What constitutes an IT project?
An IT project managed by the Project Management Office (PMO) has a defined beginnning and end date, a defined scope, and set resources. The project must produce a unique product, service, or results in a significant change in information technology at McGill, and is expected to require over 75 person-days of effort.
What is the McGill IT Project Management Methodology?
The McGill IT Project Management Methodology (PMM) was developed using a combination of experience gained by managing projects at McGill and other organizations. It is based on recognised international project management standards, such as A Guide to the Project Management Body of Knowledge (PMBOK Guide ® - Fifth edition) from the Project Management Institutes (PMI), and incorporates elements from Fujitsu’s Macroscope Project Management Framework and Agile methodology. All IT projects at McGill are expected to adhere to the methodology.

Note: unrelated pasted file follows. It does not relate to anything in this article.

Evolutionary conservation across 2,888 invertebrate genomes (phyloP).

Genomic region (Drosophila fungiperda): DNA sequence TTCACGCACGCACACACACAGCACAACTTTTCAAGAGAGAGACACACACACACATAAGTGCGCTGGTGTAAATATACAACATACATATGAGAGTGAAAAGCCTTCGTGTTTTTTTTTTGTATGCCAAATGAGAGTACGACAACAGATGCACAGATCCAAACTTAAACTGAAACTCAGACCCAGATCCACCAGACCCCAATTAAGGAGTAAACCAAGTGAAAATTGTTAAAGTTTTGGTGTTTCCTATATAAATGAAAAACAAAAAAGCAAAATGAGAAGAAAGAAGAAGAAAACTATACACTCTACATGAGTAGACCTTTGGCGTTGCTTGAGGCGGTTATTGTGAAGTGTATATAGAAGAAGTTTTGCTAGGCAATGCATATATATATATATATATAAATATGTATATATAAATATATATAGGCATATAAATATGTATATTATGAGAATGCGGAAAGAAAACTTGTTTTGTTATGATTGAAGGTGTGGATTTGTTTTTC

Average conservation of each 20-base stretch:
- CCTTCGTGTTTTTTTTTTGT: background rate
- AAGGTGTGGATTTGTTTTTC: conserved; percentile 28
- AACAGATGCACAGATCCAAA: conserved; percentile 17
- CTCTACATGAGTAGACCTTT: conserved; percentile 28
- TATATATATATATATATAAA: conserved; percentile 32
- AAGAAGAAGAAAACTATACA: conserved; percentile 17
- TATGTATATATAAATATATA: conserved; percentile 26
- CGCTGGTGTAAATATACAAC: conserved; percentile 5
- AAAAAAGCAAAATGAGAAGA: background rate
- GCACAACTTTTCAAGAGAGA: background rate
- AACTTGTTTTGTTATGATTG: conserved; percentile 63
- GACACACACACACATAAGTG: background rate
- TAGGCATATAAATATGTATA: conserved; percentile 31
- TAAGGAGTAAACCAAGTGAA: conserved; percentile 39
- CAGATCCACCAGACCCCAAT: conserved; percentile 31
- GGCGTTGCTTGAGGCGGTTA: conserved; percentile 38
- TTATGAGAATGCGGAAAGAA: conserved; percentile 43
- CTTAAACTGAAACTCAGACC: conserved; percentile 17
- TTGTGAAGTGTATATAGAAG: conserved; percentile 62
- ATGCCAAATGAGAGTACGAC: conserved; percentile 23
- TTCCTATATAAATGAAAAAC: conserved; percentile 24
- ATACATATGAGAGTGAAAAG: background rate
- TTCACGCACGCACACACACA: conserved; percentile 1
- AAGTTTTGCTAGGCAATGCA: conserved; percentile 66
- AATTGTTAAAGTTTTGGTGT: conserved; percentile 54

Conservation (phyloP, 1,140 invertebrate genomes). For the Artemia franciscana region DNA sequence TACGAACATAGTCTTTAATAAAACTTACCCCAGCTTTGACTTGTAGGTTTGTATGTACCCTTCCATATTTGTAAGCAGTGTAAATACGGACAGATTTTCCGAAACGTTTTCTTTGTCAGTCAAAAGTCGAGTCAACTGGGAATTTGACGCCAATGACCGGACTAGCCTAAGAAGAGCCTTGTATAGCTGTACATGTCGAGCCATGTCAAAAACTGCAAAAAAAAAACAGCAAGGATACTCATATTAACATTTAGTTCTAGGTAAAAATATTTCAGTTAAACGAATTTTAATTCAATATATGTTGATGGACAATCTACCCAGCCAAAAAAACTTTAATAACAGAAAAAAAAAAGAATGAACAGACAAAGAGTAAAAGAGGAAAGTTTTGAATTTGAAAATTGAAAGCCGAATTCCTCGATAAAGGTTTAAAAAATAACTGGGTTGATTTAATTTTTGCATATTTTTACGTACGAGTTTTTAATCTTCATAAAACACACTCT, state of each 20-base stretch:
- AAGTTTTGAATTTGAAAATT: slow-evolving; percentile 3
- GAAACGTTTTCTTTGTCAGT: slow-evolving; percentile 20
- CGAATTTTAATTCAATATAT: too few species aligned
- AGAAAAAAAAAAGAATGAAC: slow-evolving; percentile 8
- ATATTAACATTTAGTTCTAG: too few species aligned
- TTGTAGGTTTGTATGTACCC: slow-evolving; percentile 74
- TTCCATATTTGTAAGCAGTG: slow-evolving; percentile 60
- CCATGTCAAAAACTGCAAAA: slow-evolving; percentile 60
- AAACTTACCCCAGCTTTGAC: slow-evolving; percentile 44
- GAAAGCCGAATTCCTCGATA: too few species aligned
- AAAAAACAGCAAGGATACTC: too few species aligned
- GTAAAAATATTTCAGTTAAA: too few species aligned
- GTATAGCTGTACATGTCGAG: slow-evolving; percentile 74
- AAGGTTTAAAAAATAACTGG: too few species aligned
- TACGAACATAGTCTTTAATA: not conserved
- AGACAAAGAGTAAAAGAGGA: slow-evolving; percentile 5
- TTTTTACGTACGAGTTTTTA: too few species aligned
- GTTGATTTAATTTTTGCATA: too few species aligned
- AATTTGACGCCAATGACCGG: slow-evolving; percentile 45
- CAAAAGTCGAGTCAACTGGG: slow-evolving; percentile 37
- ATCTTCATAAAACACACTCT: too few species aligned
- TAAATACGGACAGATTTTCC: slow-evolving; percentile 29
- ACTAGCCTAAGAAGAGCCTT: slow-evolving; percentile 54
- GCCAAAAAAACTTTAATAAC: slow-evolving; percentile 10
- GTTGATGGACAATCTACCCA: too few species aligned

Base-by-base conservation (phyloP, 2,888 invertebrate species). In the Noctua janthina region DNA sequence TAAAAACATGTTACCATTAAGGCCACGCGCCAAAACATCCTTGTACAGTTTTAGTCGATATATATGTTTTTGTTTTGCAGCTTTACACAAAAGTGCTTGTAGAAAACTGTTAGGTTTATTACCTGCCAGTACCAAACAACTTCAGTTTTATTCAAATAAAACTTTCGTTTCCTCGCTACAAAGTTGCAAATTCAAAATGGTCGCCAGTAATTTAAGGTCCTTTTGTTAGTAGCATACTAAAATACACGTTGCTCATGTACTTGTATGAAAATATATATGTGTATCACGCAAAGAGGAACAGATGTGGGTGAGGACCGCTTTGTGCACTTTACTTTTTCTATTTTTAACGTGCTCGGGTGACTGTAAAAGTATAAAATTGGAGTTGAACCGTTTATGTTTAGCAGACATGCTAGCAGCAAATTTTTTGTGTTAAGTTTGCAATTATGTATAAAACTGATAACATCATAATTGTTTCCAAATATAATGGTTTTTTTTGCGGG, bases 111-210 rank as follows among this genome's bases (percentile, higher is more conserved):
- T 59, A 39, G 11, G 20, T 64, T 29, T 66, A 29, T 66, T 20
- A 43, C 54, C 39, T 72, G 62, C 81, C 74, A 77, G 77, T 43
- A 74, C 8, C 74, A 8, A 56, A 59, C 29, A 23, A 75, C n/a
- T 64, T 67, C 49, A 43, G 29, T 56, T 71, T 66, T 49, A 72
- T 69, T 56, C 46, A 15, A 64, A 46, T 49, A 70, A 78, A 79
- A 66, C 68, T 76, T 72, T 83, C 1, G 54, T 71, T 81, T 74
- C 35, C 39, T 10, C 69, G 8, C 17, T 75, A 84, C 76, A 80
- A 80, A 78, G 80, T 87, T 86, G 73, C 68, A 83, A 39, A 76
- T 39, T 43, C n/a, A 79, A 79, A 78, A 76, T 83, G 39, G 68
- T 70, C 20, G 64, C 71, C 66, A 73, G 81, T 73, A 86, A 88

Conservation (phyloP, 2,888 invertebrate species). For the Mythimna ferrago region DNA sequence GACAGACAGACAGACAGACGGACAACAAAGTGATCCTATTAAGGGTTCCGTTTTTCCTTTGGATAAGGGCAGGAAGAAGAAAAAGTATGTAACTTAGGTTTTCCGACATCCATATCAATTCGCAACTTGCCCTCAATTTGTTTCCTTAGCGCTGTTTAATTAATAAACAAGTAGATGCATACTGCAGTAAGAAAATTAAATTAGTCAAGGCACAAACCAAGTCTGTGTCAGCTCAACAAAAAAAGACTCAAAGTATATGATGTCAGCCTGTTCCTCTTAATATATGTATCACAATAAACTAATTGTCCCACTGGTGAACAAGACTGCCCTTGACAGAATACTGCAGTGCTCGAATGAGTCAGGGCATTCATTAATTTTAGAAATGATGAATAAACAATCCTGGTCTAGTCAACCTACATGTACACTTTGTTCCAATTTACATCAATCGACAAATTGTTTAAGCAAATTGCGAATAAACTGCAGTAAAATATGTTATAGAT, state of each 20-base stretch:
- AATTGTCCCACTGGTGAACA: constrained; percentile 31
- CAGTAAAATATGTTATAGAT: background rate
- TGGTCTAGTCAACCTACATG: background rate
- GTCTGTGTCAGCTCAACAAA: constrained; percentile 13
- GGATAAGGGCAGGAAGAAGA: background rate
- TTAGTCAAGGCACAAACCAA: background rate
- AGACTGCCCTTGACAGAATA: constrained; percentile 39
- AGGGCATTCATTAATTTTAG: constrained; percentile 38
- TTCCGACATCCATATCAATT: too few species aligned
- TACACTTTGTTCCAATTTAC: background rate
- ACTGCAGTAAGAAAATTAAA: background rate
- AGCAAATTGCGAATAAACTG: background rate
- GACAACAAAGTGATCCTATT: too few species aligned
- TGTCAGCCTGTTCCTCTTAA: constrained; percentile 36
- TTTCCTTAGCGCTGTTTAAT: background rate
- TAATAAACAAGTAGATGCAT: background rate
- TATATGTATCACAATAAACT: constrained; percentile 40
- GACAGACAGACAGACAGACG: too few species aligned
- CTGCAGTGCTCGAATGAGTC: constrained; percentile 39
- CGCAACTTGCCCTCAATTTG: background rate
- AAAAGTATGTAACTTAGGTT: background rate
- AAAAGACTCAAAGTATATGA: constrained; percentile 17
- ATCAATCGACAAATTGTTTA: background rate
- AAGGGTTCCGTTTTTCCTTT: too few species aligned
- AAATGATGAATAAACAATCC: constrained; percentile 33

What is the McGill IT Project Management Life Cycle?
The standard IT project lifecycle at McGill progresses through the following seven phases:
The selection of IT projects happens through the business need analysis and prioritization process. In some cases, an Opportunity Analysis Phase will be required to better understand the context and benefits of a proposed initiative and confirm if a project can be started or not. Once a project is approved and prioritized, a project manager is assigned by the PMO to prepare a Project Charter and schedule a kick-off meeting to start the Project Delivery (official Project Start).
At the end of each project, a Lessons Learned exercise takes place and a completion report is producted before the project can officially be closed and the Post-Project Review phase, led by the PMO, takes place. In coordination with the customer, this phases helps determine if intended project benefits defined at the onset have been realized and reviews the performance of the project.